Middle School Study Skills The middle school years are so important for a student's academic career! This is a time when habits are formed that will remain with students through highs school and college. It is important to lay a solid foundation when it comes to time management and taking responsibility for the actions that lead to school success! 1. Nanotubes and Buckyballs Home > Introduction > Nanotubes and Buckyballs Last Updated: Tuesday, 29-May-2012 06:53:42 PDT Go directly to Websites Nanotube: "Conceptually, single-wall carbon nanotubes (SWCNTs) can be considered to be formed by the rolling of a single layer of graphite (called a graphene layer) into a seamless cylinder.

10 Most Brilliant Social Experiments Ten of the most influential social psychology experiments. “I have been primarily interested in how and why ordinary people do unusual things, things that seem alien to their natures.Why do good people sometimes act evil?Why do smart people sometimes do dumb or irrational things?” –Philip Zimbardo Like eminent social psychologist Professor Philip Zimbardo (author of The Lucifer Effect: Understanding How Good People Turn Evil), I’m also obsessed with why we do dumb or irrational things. The answer quite often is because of other people – something social psychologists have comprehensively shown.

Brains in Silicon Welcome to Brains in Silicon. Learn about the lab, get to know the brains that work here, and find out about new projects that you could join. We have crafted two complementary objectives: To use existing knowledge of brain function in designing an affordable supercomputer—one that can itself serve as a tool to investigate brain function—feeding back and contributing to a fundamental, biological understanding of how the brain works. We model brains using an approach far more efficient than software simulation: We emulate the flow of ions directly with the flow of electrons—don't worry, on the outside it looks just like software. Welcome and enjoy your time here!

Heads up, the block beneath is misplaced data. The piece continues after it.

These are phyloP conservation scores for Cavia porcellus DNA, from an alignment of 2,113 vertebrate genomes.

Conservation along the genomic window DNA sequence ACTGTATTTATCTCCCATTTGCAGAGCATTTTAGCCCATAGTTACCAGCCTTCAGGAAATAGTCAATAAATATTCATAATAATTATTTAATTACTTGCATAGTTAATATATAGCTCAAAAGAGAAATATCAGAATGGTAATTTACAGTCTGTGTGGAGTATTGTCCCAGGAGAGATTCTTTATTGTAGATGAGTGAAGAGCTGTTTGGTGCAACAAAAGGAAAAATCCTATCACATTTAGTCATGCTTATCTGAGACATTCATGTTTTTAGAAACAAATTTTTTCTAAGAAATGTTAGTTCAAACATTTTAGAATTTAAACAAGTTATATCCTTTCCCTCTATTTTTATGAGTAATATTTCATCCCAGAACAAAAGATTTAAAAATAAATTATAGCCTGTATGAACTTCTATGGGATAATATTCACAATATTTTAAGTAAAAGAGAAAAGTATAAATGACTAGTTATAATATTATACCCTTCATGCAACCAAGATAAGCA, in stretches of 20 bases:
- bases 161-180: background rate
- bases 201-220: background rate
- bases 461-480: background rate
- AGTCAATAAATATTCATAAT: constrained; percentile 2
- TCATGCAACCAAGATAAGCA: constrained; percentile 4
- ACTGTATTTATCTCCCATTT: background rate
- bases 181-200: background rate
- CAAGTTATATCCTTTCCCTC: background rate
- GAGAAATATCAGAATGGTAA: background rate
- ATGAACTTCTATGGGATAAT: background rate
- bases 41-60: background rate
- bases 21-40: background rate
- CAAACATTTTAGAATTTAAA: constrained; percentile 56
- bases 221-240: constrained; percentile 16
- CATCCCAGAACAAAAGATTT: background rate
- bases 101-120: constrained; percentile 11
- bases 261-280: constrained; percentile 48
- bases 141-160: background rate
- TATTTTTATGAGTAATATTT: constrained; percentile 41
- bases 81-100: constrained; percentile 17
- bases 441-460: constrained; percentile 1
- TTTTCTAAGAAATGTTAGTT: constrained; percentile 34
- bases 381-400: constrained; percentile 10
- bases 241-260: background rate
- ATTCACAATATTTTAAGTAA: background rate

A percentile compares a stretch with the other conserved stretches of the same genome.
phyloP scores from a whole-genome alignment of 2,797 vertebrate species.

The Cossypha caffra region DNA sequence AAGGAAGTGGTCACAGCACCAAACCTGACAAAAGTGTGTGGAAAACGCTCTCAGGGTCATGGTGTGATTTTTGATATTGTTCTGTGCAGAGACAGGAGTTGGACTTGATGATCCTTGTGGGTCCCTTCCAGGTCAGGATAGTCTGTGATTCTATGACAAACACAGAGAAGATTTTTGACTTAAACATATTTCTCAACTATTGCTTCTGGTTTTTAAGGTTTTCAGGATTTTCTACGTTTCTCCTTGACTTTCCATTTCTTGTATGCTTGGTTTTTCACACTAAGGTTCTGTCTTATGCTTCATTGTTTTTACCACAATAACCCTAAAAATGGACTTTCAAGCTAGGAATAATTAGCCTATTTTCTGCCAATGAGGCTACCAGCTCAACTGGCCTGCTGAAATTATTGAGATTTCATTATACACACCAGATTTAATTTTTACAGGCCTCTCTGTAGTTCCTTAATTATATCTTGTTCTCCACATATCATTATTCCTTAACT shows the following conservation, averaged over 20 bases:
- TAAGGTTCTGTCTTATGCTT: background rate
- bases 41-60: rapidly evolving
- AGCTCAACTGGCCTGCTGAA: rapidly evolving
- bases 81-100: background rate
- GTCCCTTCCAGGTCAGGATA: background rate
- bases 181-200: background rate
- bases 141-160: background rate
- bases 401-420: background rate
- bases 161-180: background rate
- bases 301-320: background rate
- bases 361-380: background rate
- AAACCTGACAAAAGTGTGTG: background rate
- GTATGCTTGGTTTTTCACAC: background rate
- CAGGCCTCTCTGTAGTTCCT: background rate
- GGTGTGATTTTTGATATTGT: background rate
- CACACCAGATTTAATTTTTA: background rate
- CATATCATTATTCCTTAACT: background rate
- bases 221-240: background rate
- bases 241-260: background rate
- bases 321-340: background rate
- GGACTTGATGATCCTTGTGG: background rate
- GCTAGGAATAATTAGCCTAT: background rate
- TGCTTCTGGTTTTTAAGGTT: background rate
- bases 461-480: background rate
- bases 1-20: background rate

Melissani Undercover Cave and Lake One of the Ionian islands in Greece, Kefalonia is definitely the greenest and greatest. There’s great quantity of gorgeous nature and breathtaking landscape there. Vacationers and travelers who arrive here are fascinated by the magnificent rugged mountain ranges and also the valleys in between them which are full of number of vineyards. Just one of Kefalonia’s many well known sightseeing and tours points of interest that travelers can enjoy during their vacation is Melissani Lake. This massive underground cave was formed around one thousand years ago when the ceiling of a huge cave system broke down and tumbled in the sea beneath it uncovering the clear blue waters on the wonderful sunlight above. Whenever the sunshine its light arrive at the water from the large hole on the caves ceiling and the developing display of aqua blue natural light moving over the water is a thing that all travellers must see.